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a blog by ken pardue

Linux for human beings (discriminately)

I got my new notebook yesterday, and within the evening had installed a Windows/Linux dual boot setup. The notebook gives me something that is not as “mission critical” (i.e., no priceless personal photos, genealogy research, or music files to lose) as the desktop. Open source is something that I’ve always been an advocate of, and I’ve always wanted to try making the switch and trying to live off of Linux for a while.

It hasn’t taken long in the past to get frustrated and go back to Windows, and so far it seems to be taking place again this time. I can’t help but realize that Linux just isn’t ready for the desktop yet. That’s not necessarily true of open source. I wouldn’t browse the web or read email with anything other than a Firefox/Thunderbird combination, and in wanting to write this blog entry in a word processor first, I immediately found myself downloading OpenOffice.org. Clearly, Open Source produces quality software.

However, let’s take a look at Linux. In my case, I’m working with Ubuntu Linux. Ubuntu has been praised for it’s “ease of use” approach to Linux, and compared with what I’ve dealt with in the past with Linux, it does a good job. However, it’s still way too complicated to configure things. Either by licensing issues or by sheer philosophy alone, many hardware applications just don’t work in Linux.

Especially in the case of video card drivers. Now, I’d love to go to ATI and download an executable, but it’s not as simple as double click the file and run. In my case, trying to do something as basic as configure 3D graphics somehow led to an invalid xorg.conf file and Ubuntu refusing to boot (even by following the instructions on the Ubuntu forum). I’d love to be able to rollback my driver/settings to a previous time, but all I get is gobbledygook error reporting and encouragement to fix it. I can’t help it, I was raised on Windows and I fear the command line. When I consistently break things, it doesn’t help my fear.

The best encouragement I’ve gotten from Linux people is to not do anything as root/sudo, because “any Linux vet would tell you its never a good idea to stay logged in as root. You usually end up causing more problems than not.” Immediately followed by “The password prompt can act as a reminder. Hopefully you know what you’re doing after that point.” Well, how the heck am I supposed to get my video card installed if this isn’t for novices to do? I mean, it’s not like there are very many companies that sell Linux computers, and I’m not aware of any doing this with Ubuntu. Even if they did, Ubuntu’s strict no-proprietary policy would keep them from distributing the ATI driver.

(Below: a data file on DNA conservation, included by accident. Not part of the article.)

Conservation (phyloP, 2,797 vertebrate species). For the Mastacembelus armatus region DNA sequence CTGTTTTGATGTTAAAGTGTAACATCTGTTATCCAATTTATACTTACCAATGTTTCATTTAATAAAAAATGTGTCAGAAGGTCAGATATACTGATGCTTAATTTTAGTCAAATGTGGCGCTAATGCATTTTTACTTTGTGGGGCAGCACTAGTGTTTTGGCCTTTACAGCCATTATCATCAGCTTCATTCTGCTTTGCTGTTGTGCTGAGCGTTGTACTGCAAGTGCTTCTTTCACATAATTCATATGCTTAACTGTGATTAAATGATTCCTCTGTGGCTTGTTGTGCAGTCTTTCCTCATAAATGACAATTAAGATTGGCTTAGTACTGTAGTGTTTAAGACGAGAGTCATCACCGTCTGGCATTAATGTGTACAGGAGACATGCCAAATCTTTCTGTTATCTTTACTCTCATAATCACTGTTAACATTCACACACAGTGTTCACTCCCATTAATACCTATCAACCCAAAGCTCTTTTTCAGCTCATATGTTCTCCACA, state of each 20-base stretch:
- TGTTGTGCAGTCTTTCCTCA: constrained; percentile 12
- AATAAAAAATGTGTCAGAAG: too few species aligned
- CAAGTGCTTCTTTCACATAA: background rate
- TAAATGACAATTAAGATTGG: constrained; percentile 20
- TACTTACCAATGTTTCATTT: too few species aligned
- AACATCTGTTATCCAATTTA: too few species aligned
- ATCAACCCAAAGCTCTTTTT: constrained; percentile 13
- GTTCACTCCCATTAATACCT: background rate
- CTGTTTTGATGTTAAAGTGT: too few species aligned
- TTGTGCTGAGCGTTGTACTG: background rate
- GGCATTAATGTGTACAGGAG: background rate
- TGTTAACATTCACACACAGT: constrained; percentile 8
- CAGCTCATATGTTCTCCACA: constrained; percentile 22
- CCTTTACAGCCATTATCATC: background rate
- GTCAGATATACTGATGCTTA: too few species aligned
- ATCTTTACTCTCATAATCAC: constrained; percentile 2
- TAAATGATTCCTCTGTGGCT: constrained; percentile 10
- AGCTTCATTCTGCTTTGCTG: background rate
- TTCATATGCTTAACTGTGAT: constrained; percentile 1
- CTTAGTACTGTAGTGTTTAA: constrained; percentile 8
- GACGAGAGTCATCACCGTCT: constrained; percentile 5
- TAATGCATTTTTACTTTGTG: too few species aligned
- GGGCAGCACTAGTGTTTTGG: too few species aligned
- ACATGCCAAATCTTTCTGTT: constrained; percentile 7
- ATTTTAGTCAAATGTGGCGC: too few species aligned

Then there’s the whole software issue. Maybe it’s not as difficult as it used to be to program cross platform applications these days, but in the end most people just develop for Windows. I do genealogical research, but Family Tree Maker doesn’t work in Linux. I have diabetes and need to manage my blood sugar numbers, but there’s no software to connect to my glucometer. I am a huge flight simulator fan, but the only real alternative, Flightgear, looks about 10 years behind the competition. I subscribe to the wonderful Napster service to have access to their 1,000,000+ tracks every month, but their client is Windows/Windows Media Player 10 only. Honestly, why would anyone want to switch from Windows when it’s so difficult migrating to a platform that doesn’t have matured software as yet?

The biggest answer I’d have is that there is no vendor lock in, and the philosophy behind keeping the software world ‘Free’ as well as ‘free’ is something that appeals to me. That being said, those people who are that passionate about programming don’t need a GUI to install a video card driver. I still do.

I’m still going to tweak around with Linux, maybe trying a different distribution. But in the mean time, I’ve got good quality open source software for Windows that does work right. In half an hour I had installed the EasyPHP combo package with Apache/PHP/MySQL in one, and had my new notebook set up as a mobile testing server for my projects. I shudder to think about how long it would have taken me to do that in Linux.

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